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Web Date: May 24, 2007

Rail Safety Bill Advances In House

Legislation aims to reduce railroad accidents by combating human error, crew fatigue
Department: Government & Policy | Collection: Homeland Security

Industry-supported legislation to improve rail safety was approved on May 22 by the House Transportation & Infrastructure Committee's Subcommittee on Railroads, Pipelines & Hazardous Materials.

The bill, H.R. 2095, which will be considered by the full committee after the Memorial Day recess, would boost civil penalties for rail safety violations and increase the number of federal safety inspectors.

The chemical industry depends on the nation's railroads to deliver 170 million tons of products each year. Chemical shipments, which account for more than $5 billion in annual railroad freight revenues, are the second-largest railroad-transported commodity.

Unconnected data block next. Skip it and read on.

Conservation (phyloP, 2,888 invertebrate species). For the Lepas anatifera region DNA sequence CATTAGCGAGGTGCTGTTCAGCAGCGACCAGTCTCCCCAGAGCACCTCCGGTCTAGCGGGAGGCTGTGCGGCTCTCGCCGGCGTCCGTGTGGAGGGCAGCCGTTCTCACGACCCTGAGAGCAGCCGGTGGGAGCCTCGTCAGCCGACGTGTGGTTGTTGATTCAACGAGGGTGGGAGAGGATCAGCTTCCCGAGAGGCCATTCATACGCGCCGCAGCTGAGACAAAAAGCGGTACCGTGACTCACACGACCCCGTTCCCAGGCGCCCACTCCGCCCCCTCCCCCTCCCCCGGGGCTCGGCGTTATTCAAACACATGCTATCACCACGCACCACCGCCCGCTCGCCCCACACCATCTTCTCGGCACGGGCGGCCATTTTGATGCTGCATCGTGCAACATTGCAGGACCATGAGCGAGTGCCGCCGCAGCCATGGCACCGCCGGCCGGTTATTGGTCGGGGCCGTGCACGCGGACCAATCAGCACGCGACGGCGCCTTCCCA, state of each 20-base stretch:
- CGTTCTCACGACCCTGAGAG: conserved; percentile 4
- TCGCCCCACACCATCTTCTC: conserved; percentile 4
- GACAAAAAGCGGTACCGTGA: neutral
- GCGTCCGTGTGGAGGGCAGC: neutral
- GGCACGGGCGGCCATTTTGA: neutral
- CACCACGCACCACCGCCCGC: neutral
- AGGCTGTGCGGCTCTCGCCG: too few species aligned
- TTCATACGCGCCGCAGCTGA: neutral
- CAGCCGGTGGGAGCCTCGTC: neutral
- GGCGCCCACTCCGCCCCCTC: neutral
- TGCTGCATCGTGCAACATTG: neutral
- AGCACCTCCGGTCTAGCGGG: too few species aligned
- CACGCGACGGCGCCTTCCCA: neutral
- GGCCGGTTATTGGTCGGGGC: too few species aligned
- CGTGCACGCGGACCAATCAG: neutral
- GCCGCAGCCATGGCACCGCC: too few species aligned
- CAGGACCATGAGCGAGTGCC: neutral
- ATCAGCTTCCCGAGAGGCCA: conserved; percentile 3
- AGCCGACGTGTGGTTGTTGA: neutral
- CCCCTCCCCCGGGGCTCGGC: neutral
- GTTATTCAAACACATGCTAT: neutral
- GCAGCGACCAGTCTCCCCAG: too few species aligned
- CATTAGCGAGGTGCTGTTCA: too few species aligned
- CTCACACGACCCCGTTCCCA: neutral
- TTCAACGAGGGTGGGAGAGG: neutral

"We believe H.R. 2095 provides an important framework to improve safety performance for transporting these critical materials," says Martin J. Durbin, managing director of federal affairs for the American Chemistry Council, an industry group.

The legislation seeks to address a leading cause of train accidents, human error due to crew fatigue, by placing stricter limits on the number of hours that train crews and signalmen can work. It would require at least 10 consecutive hours of rest per day, compared with the eight-hour minimum now allowed in certain circumstances.

The Association of America Railroads has criticized certain worker-fatigue provisions in the bill, claiming that the hour-of-service limits would create "intractable scheduling problems" and have other unintended negative consequences.

 
Chemical & Engineering News
ISSN 0009-2347
Copyright © American Chemical Society

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